Re: [Idr] Levels of BGPsec/RPKI validation, was: Re: [sidr] wglc for draft-ietf-sidr-bgpsec-protocol-11

Iljitsch van Beijnum <iljitsch@muada.com> Tue, 28 April 2015 19:21 UTC

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Subject: Re: [Idr] Levels of BGPsec/RPKI validation, was: Re: [sidr] wglc for draft-ietf-sidr-bgpsec-protocol-11
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On 28 Apr 2015, at 20:27, Roque Gagliano (rogaglia) <rogaglia@cisco.com> wrote:

> It is not an implementation choice, it is by design. If a signed object does not validate (based on whatever reason not just expiration), it is like if did not existed. 

No...

Suppose:

ROA: 193.0.0.0/21 up to /21 -> AS 3333 not valid after 20150430

BGP table 29 april:

193.0.0.0/21   3333 -> valid
193.0.0.0/21   4444 -> invalid
193.0.7.0/24   3333 -> invalid
192.0.0.0/16   5555 -> unknown

But, two days later, after the ROA expires, do we have this:

193.0.0.0/21   3333 -> unknown
193.0.0.0/21   4444 -> unknown
193.0.7.0/24   3333 -> unknown
192.0.0.0/16   5555 -> unknown

or this:

193.0.0.0/21   3333 -> invalid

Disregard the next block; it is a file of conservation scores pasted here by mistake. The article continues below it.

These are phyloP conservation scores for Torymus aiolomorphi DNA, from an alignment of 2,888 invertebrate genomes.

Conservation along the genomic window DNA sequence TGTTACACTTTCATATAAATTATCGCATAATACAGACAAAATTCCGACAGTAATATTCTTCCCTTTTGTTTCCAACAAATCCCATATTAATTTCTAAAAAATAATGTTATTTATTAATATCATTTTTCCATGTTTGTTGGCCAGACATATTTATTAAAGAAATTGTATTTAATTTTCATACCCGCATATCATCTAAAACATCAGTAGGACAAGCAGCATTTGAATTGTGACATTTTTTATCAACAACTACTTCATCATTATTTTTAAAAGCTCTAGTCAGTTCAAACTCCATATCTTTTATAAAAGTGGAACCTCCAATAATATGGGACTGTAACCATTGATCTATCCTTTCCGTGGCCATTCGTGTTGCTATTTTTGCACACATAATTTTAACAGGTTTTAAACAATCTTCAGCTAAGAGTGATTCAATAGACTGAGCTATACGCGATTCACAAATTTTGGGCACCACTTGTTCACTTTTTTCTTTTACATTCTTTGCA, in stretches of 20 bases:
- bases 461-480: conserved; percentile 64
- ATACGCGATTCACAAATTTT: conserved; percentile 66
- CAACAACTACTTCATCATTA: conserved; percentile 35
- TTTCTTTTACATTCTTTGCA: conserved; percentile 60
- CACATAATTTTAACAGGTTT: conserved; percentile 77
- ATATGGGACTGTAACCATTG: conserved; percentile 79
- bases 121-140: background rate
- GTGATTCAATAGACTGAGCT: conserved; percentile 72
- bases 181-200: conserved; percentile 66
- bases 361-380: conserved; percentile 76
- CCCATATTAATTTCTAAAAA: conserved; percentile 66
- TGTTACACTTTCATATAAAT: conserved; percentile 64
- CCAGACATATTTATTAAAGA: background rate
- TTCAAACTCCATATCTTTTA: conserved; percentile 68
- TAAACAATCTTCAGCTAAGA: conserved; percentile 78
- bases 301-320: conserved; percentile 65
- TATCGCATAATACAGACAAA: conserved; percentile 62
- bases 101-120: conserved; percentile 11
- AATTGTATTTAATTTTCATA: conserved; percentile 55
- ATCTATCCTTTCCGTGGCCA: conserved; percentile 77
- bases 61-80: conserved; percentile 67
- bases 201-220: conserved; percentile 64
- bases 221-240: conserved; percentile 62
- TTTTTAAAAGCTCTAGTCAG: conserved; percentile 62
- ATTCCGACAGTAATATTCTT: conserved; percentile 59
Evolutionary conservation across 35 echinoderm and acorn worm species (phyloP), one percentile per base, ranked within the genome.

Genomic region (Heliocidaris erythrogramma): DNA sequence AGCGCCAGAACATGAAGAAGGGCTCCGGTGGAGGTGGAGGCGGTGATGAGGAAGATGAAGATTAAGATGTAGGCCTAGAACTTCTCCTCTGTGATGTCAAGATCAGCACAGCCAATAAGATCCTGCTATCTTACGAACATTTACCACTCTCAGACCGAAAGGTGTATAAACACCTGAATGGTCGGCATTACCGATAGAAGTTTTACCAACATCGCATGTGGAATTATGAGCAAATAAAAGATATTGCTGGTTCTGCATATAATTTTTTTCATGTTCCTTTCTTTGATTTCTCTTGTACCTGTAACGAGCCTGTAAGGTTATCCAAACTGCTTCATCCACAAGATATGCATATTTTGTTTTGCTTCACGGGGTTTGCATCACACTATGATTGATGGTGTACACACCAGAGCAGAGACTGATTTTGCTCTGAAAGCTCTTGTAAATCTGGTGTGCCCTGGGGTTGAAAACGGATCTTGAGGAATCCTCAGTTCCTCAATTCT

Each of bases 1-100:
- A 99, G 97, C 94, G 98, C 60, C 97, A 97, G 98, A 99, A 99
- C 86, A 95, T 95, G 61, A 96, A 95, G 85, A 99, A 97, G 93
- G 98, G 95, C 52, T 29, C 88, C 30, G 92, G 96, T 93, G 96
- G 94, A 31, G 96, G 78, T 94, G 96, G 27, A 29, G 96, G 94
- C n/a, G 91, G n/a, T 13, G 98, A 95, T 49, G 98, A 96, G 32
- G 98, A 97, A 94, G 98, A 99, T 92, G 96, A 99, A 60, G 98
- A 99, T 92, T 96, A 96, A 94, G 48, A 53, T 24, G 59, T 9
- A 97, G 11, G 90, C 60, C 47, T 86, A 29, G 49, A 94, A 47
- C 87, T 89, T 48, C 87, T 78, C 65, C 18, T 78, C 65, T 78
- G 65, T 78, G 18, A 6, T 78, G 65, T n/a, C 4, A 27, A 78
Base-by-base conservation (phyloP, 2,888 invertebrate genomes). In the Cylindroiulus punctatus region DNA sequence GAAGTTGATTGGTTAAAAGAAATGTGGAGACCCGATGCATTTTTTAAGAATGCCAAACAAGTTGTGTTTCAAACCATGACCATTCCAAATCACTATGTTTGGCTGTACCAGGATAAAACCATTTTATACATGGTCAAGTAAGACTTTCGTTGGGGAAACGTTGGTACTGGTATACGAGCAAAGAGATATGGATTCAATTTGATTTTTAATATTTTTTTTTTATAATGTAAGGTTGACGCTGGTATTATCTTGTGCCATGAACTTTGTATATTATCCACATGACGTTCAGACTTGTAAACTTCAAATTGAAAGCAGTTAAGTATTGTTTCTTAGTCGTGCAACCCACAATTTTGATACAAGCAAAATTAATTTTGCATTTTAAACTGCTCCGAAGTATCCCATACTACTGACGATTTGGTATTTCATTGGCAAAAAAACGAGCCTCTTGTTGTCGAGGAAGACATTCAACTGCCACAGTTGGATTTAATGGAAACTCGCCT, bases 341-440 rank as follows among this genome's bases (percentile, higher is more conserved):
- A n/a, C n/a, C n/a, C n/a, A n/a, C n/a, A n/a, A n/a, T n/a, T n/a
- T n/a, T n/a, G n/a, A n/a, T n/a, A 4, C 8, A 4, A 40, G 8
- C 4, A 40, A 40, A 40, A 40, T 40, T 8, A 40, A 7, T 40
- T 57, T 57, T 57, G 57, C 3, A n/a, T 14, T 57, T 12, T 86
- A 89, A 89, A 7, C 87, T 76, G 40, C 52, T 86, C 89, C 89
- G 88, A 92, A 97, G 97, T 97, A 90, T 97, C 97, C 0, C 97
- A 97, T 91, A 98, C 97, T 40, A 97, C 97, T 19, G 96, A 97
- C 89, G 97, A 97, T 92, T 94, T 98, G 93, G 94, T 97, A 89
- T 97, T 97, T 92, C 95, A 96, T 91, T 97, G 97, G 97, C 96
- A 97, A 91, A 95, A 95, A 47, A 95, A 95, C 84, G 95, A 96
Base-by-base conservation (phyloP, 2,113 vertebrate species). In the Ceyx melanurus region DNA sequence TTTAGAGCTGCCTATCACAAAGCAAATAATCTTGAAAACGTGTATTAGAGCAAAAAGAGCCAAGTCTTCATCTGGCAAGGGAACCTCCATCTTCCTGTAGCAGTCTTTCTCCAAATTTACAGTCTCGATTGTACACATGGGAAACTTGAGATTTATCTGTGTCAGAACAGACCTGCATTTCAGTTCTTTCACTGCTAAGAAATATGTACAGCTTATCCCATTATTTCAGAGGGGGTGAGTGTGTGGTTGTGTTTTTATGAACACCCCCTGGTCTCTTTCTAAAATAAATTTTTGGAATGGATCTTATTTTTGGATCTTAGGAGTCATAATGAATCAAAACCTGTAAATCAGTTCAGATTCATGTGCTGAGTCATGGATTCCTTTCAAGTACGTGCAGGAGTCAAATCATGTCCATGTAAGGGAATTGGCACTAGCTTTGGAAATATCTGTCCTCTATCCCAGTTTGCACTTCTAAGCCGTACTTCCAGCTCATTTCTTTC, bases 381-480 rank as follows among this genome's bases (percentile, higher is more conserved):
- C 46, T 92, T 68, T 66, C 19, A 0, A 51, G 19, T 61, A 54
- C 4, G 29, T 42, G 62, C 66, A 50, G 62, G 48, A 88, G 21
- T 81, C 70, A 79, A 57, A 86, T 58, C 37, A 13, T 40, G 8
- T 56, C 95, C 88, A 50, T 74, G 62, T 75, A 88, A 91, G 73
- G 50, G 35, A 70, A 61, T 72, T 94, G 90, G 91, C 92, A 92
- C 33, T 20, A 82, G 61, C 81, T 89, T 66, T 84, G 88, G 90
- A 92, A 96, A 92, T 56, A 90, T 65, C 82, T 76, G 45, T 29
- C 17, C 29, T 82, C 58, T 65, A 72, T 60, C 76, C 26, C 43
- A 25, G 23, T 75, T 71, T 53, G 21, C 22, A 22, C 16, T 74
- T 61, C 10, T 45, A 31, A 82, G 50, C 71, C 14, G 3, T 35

193.0.0.0/21   4444 -> invalid
193.0.7.0/24   3333 -> invalid
192.0.0.0/16   5555 -> unknown

?

You seem to be saying the second, but that wouldn't work, as a simple mistake would make AS 3333 unreachable. And since you need to connect to the internet in order to get a new certificate/ROA so you can connect to the internet...

The NANOG link I posted says it's the first case, which would be much more workable in practice: in that case, if a certificate expires before a new one is installed, you lose security but not connectivity. As we've successfully run BGP for 25 years without security, that's bad, but preferable to being unreachable.

Note also that the approach suggested in RFC 6483 and Cisco and Juniper documentation, where valid > unknown > invalid is not workable because then can still have traffic flow towards more specific prefixes even though they're invalid and have a very low local preference. The nice thing about RPKI is that you can deploy it TODAY if you filter invalids with the huge upside that you get rid of unauthorized more specifics, incurring only the very small risk that someone creates ROAs that conflict with their advertisements.

But the real issue is that this isn't written down anywhere as far as I can tell, so we're dependent on implementers all independently coming up with the preferred way to handle this. That's never good business for a standards organization.